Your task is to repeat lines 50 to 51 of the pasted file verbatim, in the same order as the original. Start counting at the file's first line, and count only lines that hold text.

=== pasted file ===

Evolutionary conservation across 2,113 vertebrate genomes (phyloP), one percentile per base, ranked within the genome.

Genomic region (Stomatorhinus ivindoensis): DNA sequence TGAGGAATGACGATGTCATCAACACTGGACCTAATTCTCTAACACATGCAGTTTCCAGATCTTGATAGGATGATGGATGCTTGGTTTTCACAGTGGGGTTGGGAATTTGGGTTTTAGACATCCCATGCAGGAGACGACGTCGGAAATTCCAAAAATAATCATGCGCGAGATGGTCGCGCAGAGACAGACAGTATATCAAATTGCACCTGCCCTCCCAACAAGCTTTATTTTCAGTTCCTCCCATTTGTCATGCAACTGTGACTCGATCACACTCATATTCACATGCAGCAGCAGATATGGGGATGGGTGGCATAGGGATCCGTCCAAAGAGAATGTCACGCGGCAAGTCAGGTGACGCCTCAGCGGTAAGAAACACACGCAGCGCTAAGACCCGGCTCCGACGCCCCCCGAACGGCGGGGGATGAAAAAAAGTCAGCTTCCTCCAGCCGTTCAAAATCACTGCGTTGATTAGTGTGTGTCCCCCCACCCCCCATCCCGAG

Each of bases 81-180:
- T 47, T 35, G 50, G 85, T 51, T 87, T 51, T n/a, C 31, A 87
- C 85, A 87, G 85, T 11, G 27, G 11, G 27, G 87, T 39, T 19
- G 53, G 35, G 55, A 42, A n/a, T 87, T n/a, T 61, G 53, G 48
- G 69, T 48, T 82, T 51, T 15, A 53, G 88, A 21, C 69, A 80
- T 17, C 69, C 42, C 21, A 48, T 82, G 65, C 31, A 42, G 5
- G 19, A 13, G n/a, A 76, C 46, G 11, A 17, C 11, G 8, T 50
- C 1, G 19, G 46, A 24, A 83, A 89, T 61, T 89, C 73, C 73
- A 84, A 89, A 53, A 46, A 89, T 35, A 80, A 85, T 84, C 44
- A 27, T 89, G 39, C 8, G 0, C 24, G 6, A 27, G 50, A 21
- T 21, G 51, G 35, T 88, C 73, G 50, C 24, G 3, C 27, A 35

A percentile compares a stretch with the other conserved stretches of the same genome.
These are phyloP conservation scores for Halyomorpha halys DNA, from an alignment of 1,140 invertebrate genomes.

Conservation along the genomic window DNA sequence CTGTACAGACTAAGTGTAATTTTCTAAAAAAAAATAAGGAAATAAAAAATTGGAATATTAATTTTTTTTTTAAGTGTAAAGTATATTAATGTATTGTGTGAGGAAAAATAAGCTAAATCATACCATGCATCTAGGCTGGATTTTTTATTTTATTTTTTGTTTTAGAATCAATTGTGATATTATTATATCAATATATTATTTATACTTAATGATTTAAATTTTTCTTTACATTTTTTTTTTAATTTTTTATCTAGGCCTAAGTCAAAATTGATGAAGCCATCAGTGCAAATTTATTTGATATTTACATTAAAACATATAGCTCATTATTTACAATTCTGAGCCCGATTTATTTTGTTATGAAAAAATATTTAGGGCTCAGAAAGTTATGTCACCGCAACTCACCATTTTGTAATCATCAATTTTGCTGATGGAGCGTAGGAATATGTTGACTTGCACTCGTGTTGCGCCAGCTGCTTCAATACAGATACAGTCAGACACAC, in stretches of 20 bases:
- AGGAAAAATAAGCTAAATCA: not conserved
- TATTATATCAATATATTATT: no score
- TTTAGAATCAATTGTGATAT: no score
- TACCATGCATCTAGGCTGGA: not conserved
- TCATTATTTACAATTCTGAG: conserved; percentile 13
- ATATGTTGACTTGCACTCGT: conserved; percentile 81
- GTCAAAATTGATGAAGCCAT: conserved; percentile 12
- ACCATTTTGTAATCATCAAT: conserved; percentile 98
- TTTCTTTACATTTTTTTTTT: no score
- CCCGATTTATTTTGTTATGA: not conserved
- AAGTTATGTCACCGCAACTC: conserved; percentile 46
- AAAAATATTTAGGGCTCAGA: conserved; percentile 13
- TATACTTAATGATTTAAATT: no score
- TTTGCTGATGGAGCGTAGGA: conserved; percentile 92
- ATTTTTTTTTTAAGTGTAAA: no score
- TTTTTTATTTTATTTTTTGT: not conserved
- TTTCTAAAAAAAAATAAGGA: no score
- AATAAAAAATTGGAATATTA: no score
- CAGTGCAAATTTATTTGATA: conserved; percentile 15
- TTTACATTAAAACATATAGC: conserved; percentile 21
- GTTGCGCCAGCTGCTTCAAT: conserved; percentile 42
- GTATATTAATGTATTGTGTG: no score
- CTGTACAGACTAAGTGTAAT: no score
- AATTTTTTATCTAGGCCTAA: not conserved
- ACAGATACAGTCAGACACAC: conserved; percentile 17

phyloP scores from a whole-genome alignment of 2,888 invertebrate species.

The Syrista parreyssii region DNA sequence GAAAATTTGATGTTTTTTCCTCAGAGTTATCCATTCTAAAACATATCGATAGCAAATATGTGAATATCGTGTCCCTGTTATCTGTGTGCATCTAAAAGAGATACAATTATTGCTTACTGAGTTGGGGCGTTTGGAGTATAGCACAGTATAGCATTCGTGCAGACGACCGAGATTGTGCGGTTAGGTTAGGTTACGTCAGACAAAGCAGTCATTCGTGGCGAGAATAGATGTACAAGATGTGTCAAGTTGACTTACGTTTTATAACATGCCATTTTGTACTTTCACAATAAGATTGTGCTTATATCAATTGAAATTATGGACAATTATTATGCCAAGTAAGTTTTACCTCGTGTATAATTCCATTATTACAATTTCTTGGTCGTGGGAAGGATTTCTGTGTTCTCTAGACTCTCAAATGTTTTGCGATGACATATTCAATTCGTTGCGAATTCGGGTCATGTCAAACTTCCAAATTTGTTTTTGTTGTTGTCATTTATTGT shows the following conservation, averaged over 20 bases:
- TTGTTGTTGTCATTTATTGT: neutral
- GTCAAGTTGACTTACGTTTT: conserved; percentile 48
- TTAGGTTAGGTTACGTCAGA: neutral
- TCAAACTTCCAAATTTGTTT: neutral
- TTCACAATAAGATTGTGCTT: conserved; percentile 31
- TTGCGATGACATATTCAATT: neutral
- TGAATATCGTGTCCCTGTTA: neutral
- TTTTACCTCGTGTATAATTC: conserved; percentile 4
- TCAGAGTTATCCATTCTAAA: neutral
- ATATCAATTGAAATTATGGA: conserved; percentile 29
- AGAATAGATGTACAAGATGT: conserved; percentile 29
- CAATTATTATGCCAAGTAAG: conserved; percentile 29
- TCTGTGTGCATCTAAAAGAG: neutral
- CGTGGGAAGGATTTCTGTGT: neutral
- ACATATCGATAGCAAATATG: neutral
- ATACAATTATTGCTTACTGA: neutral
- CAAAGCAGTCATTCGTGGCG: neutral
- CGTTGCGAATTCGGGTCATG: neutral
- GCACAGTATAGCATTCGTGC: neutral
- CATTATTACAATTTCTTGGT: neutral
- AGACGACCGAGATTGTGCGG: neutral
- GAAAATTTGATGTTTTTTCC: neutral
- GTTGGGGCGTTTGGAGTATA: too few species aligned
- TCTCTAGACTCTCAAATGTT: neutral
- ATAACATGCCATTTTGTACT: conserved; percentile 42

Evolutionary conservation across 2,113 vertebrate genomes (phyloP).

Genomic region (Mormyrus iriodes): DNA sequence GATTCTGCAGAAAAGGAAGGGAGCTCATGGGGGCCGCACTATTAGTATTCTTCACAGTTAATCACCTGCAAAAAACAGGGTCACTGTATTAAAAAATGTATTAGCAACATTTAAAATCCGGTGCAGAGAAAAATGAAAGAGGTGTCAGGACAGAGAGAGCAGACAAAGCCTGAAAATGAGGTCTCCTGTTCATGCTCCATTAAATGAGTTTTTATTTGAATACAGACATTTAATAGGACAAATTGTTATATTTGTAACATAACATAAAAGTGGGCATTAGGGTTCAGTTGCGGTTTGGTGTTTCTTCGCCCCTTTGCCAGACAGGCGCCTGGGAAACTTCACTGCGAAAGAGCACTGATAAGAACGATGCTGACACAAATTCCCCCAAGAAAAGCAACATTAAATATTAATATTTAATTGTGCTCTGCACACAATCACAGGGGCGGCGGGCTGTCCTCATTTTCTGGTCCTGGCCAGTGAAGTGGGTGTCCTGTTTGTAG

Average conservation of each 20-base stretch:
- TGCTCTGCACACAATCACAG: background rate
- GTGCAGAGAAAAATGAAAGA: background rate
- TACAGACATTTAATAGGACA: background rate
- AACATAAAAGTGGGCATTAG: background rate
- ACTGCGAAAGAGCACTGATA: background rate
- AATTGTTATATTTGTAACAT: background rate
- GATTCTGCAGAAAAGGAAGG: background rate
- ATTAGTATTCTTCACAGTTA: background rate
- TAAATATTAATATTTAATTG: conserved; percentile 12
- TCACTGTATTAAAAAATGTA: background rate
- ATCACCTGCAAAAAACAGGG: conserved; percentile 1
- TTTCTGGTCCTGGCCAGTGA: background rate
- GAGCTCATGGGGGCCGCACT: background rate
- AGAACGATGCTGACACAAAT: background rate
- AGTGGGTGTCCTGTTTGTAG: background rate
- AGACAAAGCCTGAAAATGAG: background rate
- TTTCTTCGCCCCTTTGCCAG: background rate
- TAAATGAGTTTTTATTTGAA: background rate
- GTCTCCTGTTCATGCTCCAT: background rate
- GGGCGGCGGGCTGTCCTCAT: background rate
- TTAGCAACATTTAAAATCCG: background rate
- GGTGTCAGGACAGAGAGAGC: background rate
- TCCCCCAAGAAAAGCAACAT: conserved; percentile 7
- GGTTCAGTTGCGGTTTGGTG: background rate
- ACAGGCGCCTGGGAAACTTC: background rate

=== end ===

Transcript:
- TGAATATCGTGTCCCTGTTA: neutral
- TTTTACCTCGTGTATAATTC: conserved; percentile 4